Defying a seemingly united Congress and risking a public backlash, President Obama will veto legislation allowing relatives of the 9/11 victims to sue Saudi Arabia in U.S. courts, the White House confirmed on Monday. Obama’s rejection of the Justice Against Sponsors of Terrorism Act will trigger what seems likely to be the first-ever successful congressional vote to override his veto.
“The president feels strongly about this, and I do anticipate that the president will veto the legislation when it’s presented to him,” White House press secretary Josh Earnest told reporters at his daily briefing.
The legislation never explicitly mentions Saudi Arabia, which was home to most of the 9/11 hijackers, but that American ally is widely understood to be the main target. The bill would change federal law to allow lawsuits against foreign states or officials for injuries, death or damages stemming from an act of international terrorism. Current law recognizes “sovereign immunity,” which protects governments and government officials from civil cases.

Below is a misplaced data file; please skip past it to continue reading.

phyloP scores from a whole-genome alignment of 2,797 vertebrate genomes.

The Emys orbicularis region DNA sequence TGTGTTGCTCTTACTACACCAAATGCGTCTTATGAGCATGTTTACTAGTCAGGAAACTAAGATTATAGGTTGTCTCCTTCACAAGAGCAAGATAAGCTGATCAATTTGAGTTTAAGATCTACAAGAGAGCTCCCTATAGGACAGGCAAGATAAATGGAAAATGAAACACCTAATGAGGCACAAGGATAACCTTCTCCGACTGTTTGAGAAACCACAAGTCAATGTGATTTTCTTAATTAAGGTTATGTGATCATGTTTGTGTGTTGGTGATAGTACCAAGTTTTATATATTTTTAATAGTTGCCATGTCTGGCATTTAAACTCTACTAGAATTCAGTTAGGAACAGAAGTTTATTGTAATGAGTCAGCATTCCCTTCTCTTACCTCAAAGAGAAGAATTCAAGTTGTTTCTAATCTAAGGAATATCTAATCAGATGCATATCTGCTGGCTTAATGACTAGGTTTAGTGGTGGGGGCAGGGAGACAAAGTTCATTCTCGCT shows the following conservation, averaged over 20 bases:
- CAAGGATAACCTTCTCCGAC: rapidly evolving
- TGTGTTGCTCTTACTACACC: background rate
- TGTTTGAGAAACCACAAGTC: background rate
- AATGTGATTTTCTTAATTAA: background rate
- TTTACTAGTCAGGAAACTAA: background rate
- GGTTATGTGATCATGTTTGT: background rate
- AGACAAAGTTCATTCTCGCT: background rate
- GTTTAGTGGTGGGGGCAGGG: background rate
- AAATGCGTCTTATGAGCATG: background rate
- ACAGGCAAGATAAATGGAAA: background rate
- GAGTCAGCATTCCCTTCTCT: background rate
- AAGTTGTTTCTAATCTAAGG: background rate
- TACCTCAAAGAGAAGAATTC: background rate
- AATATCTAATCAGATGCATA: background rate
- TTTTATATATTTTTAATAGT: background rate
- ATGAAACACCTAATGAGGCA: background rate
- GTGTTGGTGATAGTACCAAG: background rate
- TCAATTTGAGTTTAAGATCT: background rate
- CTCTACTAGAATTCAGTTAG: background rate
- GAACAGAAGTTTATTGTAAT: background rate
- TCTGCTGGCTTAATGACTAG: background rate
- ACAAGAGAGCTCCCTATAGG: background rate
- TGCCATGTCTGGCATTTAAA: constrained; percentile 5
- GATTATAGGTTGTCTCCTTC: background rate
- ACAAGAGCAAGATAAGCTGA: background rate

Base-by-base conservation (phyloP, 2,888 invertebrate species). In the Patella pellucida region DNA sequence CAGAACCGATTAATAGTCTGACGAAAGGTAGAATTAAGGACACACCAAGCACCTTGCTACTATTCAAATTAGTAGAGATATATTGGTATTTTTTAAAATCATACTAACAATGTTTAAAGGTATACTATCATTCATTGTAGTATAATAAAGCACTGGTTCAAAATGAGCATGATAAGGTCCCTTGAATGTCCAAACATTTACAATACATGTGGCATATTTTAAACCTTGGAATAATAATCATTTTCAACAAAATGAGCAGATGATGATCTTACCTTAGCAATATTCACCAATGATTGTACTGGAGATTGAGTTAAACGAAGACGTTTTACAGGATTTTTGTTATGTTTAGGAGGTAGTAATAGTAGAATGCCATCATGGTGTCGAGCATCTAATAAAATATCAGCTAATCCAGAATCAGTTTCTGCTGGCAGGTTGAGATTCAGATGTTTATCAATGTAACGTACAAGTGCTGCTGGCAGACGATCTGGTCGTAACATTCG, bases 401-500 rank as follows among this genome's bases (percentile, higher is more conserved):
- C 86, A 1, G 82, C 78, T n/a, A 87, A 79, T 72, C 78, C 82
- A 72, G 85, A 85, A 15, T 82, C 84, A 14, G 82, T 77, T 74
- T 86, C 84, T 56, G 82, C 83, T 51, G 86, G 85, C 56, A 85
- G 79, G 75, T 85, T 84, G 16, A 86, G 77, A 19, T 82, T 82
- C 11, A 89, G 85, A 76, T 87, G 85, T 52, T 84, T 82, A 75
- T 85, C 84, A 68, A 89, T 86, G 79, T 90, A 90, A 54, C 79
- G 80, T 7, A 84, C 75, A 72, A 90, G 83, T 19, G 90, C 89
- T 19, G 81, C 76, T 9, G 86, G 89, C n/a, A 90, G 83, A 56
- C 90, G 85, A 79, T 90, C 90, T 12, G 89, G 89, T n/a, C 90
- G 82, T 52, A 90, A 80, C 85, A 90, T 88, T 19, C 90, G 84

The White House has argued that eroding the legal principle of sovereign immunity could lead other countries to change their laws to permit their courts to try cases against the U.S. government or its diplomats and military personnel.
“It’s not hard to imagine other countries using this law as an excuse to haul U.S. diplomats or U.S. service members or even U.S. companies into courts all around the world,” Earnest said Monday. “Our concern is not limited to the impact it could have on our relationship with one country, but rather [its] impact on our relationship with every country around the world.”
The terror-lawsuit measure sailed through Congress: The Senate passed it without objection and the House approved it by voice vote on Friday. But while its congressional backing suggests a broad base of support for the legislation, the voting process did not put any individual on the record as backing or opposing the bill. Democratic congressional aides say they expect the White House to try to corral enough lawmakers to try to sustain Obama’s veto. They say Democrats who did not heed the administration’s initial arguments may come around when the issue is whether or not to override the president.
“In many cases, we had members of Congress who are sympathetic to our concerns,” Earnest said. “But I think those same members of Congress were concerned about the impact that this would have on their political standing to oppose this bill.”
Still, Earnest acknowledged, “there’s no denying the political potency of this issue.”